So far we have identified a number of key areas that you should be looking at when developing your plans for next year. To summarize:
1. Determine the business climate going forward
2. Identify your most likely base sales figures
3. Plan for the development of new products
4. Look at opening new markets, particularly in the developing world
5. Plan on defined cost reduction programs, including purchasing targets
6. Identify any missing cost-control procedures
7. Include plans for people-motivation activities
The final elements you need to plan are:
8. Identifying your high-potential people needs
9. Eliminating the low-margin products
10. Capital expenditures
11. Contingency planning
Identify and reward your high-potential people. One of your key jobs as a manager is to either find these people in your organization and bring them forward or hire them from the outside. If you have shortages of these people, your plan must identify locating them and getting them on board. Many good people have been caught up in the high unemployment wave. Now is the time to find them.
One of the greatest opportunities to improve your gross profit margin is to get rid of your low-margin products. Either reduce their cost or replace them with a new product. If the market for that product has declined, then get rid of the product entirely.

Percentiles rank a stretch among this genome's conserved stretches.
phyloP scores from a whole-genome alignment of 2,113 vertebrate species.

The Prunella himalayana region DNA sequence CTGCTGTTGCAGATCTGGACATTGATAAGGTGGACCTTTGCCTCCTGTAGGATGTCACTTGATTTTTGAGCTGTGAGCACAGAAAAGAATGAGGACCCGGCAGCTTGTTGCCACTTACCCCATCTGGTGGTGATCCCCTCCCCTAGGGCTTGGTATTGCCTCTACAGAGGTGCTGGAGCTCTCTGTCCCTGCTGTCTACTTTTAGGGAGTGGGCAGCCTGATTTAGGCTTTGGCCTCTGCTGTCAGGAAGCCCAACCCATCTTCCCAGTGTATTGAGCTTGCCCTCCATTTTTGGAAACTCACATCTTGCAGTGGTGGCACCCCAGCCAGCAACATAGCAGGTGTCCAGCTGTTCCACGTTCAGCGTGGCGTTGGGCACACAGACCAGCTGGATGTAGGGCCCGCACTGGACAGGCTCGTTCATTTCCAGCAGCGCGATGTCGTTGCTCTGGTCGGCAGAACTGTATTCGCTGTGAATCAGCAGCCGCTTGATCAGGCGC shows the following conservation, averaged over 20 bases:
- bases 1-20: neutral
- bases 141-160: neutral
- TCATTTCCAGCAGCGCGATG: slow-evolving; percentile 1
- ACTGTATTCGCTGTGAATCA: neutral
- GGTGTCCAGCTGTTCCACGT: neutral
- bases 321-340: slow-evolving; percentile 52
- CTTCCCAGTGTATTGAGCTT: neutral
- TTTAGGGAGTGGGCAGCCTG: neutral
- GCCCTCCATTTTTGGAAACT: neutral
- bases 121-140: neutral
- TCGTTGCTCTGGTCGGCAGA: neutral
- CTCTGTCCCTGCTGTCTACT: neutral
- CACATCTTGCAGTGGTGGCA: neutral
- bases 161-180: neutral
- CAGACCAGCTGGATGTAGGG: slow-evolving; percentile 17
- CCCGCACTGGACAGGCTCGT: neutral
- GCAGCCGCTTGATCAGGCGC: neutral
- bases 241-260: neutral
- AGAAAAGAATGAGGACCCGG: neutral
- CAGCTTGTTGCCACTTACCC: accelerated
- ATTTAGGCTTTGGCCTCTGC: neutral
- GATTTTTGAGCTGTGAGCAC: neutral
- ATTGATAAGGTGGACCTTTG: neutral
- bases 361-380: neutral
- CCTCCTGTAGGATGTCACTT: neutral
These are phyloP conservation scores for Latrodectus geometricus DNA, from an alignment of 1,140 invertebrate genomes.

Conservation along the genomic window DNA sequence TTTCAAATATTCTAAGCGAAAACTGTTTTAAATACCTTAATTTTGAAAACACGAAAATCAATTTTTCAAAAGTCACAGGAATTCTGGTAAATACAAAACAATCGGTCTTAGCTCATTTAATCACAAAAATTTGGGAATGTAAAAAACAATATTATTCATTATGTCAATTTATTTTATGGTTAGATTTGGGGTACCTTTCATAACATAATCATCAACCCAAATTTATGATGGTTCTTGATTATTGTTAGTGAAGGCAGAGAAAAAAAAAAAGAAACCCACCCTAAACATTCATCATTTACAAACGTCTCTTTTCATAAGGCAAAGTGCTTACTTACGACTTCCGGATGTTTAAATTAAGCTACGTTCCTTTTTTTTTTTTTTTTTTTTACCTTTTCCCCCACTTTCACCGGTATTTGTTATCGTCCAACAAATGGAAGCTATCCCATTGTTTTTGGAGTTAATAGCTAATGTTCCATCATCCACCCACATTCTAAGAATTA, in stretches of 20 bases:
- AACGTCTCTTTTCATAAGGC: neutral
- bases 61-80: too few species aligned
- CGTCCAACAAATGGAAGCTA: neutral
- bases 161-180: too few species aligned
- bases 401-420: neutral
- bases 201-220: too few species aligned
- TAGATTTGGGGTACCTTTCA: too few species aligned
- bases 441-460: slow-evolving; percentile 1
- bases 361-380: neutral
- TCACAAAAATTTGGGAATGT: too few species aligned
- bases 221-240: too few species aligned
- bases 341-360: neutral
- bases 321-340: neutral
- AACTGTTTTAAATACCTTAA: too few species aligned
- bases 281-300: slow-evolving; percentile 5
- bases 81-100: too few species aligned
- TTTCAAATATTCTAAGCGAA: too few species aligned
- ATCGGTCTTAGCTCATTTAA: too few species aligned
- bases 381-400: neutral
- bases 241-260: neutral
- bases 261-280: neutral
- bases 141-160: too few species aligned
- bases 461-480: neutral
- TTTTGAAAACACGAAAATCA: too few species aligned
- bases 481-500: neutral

Only by updating old equipment and processes can you hope to keep ahead of the competition. You must identify specific plans for capital expenditures that will result in fast paybacks from increased profits. Your investment in capital projects must be at least equal to your depreciation rate. In good times, it should exceed that rate.
There are a number of ways to determine the future value of a current expenditure. One way is to calculate the value of an asset at any given time relative to its purchased cost as a function of the life of the equipment and the current interest rate.
A = Asset value at any given time
P = Purchase cost (use $100,000)
n = number of useful years (use 5)
i = yearly interest rate (use 3%)
A/P = i(1+i)n/[(1+i)n-1] = 1.125
This means that the asset value each year of its life is more than the present worth at that time, a good result. If the interest rate increases to say 8%, then the A/P value drops to 0.25, not a good return. At 8% the ratio is > 1.0 if the useful life is only one year.